gypsyscarlett said...

Hey Marian,

Spot on post.

I just want to add another one that was on my mind when you wrote the post on sacrifice. "The convenient death when there's a love affair". I couldn't even begin to list all the films that depict someone torn between their spouse and someone they are having an affair with. So often the person torn dies at the end. I'd like to see the person have to make the difficult choice. Decide to work on the marriage or decide it's over and go with the lover. I don't care who they choose. But I'd like the person to have to really soul search and make that painful choice.

Death is such an easy way out for the character and the writer.

Randall said...

Okay, I'm not sure if this falls into one of the catagories you've already posted, but the one that annoys me the most is the "Disney Villain" death. It's the one where the villain cannot come to any other fate but to die, and because the hero can't kill him/her without becoming as bad as him/her, the villain must die by their own hand (or the consequences of their own actions)! Scar in The Lion King is a prime example.

I'd love to see a few villains get redeemed.

Marian said...

Hey Randall,

Oh yes, that's the kind of death where the villain falls into the pit of spikes he prepared for the hero.

For an additional cherry on the cake, the hero leans down and says, "Give me your hand" but it's too late (though I have to admire that kind of magnanimity).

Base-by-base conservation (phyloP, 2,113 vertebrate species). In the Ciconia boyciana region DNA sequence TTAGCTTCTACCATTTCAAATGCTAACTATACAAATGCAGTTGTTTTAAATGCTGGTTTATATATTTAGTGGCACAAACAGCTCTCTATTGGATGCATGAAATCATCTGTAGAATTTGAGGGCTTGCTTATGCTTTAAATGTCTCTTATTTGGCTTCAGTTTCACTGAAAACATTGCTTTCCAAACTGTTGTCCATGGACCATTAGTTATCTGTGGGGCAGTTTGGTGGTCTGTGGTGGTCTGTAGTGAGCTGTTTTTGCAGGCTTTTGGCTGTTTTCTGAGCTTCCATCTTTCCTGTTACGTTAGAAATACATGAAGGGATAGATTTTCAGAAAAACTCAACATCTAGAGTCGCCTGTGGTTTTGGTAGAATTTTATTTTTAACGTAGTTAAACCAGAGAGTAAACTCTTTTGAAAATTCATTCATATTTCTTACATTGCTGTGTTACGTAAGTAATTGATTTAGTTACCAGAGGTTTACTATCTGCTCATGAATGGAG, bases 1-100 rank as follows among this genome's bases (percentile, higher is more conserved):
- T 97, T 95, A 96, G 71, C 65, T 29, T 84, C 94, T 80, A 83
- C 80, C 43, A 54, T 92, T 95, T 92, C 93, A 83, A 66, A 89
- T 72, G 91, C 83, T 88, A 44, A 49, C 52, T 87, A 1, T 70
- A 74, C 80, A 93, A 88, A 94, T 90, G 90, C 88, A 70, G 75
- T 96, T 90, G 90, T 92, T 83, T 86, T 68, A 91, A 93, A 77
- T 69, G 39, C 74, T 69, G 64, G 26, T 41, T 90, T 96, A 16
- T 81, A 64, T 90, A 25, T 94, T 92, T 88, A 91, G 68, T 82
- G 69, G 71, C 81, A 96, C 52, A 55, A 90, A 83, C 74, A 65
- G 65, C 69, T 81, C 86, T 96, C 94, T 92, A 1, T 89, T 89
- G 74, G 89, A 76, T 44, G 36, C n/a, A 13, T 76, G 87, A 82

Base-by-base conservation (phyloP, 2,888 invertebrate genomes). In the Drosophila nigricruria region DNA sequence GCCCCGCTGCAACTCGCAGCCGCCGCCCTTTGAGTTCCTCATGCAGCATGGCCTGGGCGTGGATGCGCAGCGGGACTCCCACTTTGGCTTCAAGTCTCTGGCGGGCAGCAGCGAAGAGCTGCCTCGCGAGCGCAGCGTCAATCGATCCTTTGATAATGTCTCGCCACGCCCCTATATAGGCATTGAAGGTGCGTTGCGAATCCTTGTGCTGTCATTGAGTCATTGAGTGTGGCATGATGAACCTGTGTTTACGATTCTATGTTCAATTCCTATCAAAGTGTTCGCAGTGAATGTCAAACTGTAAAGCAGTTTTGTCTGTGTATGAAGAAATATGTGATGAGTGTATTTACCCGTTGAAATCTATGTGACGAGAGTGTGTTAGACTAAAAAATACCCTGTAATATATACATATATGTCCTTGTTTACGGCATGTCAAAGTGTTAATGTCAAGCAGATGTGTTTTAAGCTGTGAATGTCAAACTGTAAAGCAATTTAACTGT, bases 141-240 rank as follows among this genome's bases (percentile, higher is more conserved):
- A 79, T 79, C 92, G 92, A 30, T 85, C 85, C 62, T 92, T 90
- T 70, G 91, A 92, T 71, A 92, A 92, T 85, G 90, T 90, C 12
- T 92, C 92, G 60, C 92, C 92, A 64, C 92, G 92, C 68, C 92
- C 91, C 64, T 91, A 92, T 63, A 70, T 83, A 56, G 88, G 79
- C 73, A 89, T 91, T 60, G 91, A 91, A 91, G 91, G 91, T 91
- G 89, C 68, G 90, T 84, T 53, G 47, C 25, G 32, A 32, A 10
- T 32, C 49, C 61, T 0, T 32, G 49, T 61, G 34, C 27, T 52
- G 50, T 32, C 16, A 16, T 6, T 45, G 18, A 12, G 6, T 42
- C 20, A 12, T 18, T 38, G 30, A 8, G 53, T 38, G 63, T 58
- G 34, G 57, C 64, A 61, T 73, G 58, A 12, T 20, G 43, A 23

And I agree - we need more stories about villains who redeem themselves through some method other than dying.

Marian said...

Hey Tasha,

There was another kind of death I just remembered - the Beth March syndrome. This is where the character is just so full of sweetness, faith, joie de vivre and Skittles that death is really the only career option she has. She's way too good for this cruel world.

I think Nicholas Sparks had a character like this too.

Marian said...

Hey Rafael,

Glad you liked it. :)

Sounds like your main character acted realistically and sympathetically, rather than forgetting all about his first love. Best of luck with the story!

Rafael said...

Well, a few things first:

I am not big on love triangles. Hate them. Completely unrealistic and a sign of either a weak, cruel or simply uncaring and selfish personality.

Second, the "first" was his first love/crush. An idealized vision of what he thought he wanted since his first days at a certain famous boarding school.

Third the death served to do more than just clear the way for the "true" love. It forced the Hero to face some dark secrets within, especially important because the Hero comes off at first (deliberately) as nearly super heroic (Superman style), that is good looks, mad skillz at everything and confident. Of course his weaknesses are buried deep inside and they start to come out in force when the "first" dies.

Only after he starts to deal with those can he in fact meet the "true" love. In fact their coming together is part of the process of him becoming a stronger and better person.

So love, backstory and character growth all in one.

Randall said...